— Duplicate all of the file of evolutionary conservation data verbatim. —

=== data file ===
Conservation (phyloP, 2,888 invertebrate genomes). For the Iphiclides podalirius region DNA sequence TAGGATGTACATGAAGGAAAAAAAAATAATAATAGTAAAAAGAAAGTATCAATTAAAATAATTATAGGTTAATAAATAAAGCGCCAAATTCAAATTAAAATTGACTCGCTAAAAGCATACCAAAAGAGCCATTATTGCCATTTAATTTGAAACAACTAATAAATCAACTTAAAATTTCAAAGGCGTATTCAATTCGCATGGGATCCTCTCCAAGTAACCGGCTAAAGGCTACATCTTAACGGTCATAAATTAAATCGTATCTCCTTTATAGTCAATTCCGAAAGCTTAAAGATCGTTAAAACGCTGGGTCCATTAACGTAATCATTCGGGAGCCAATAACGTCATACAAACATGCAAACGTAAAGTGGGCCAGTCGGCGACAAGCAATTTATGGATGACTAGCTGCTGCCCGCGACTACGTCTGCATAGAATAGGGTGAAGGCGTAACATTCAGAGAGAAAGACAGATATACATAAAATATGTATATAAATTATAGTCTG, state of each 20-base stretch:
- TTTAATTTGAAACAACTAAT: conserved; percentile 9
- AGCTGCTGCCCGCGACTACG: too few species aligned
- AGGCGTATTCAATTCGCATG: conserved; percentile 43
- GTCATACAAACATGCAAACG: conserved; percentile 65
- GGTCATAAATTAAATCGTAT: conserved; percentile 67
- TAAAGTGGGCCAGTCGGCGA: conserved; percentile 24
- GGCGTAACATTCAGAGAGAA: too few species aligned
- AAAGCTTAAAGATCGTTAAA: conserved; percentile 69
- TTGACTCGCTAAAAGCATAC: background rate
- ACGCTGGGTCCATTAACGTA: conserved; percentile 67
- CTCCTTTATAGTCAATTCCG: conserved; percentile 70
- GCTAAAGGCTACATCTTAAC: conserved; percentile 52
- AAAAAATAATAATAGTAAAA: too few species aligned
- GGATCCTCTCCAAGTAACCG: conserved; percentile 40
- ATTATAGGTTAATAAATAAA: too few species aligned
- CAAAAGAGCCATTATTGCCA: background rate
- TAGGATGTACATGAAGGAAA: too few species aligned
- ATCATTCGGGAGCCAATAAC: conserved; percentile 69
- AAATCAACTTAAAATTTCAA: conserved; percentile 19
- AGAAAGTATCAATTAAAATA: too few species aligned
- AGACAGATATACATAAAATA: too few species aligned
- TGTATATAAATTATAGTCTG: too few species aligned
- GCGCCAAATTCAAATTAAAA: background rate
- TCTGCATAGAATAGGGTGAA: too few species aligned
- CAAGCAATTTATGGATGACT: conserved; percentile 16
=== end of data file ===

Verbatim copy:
Conservation (phyloP, 2,888 invertebrate genomes). For the Iphiclides podalirius region DNA sequence TAGGATGTACATGAAGGAAAAAAAAATAATAATAGTAAAAAGAAAGTATCAATTAAAATAATTATAGGTTAATAAATAAAGCGCCAAATTCAAATTAAAATTGACTCGCTAAAAGCATACCAAAAGAGCCATTATTGCCATTTAATTTGAAACAACTAATAAATCAACTTAAAATTTCAAAGGCGTATTCAATTCGCATGGGATCCTCTCCAAGTAACCGGCTAAAGGCTACATCTTAACGGTCATAAATTAAATCGTATCTCCTTTATAGTCAATTCCGAAAGCTTAAAGATCGTTAAAACGCTGGGTCCATTAACGTAATCATTCGGGAGCCAATAACGTCATACAAACATGCAAACGTAAAGTGGGCCAGTCGGCGACAAGCAATTTATGGATGACTAGCTGCTGCCCGCGACTACGTCTGCATAGAATAGGGTGAAGGCGTAACATTCAGAGAGAAAGACAGATATACATAAAATATGTATATAAATTATAGTCTG, state of each 20-base stretch:
- TTTAATTTGAAACAACTAAT: conserved; percentile 9
- AGCTGCTGCCCGCGACTACG: too few species aligned
- AGGCGTATTCAATTCGCATG: conserved; percentile 43
- GTCATACAAACATGCAAACG: conserved; percentile 65
- GGTCATAAATTAAATCGTAT: conserved; percentile 67
- TAAAGTGGGCCAGTCGGCGA: conserved; percentile 24
- GGCGTAACATTCAGAGAGAA: too few species aligned
- AAAGCTTAAAGATCGTTAAA: conserved; percentile 69
- TTGACTCGCTAAAAGCATAC: background rate
- ACGCTGGGTCCATTAACGTA: conserved; percentile 67
- CTCCTTTATAGTCAATTCCG: conserved; percentile 70
- GCTAAAGGCTACATCTTAAC: conserved; percentile 52
- AAAAAATAATAATAGTAAAA: too few species aligned
- GGATCCTCTCCAAGTAACCG: conserved; percentile 40
- ATTATAGGTTAATAAATAAA: too few species aligned
- CAAAAGAGCCATTATTGCCA: background rate
- TAGGATGTACATGAAGGAAA: too few species aligned
- ATCATTCGGGAGCCAATAAC: conserved; percentile 69
- AAATCAACTTAAAATTTCAA: conserved; percentile 19
- AGAAAGTATCAATTAAAATA: too few species aligned
- AGACAGATATACATAAAATA: too few species aligned
- TGTATATAAATTATAGTCTG: too few species aligned
- GCGCCAAATTCAAATTAAAA: background rate
- TCTGCATAGAATAGGGTGAA: too few species aligned
- CAAGCAATTTATGGATGACT: conserved; percentile 16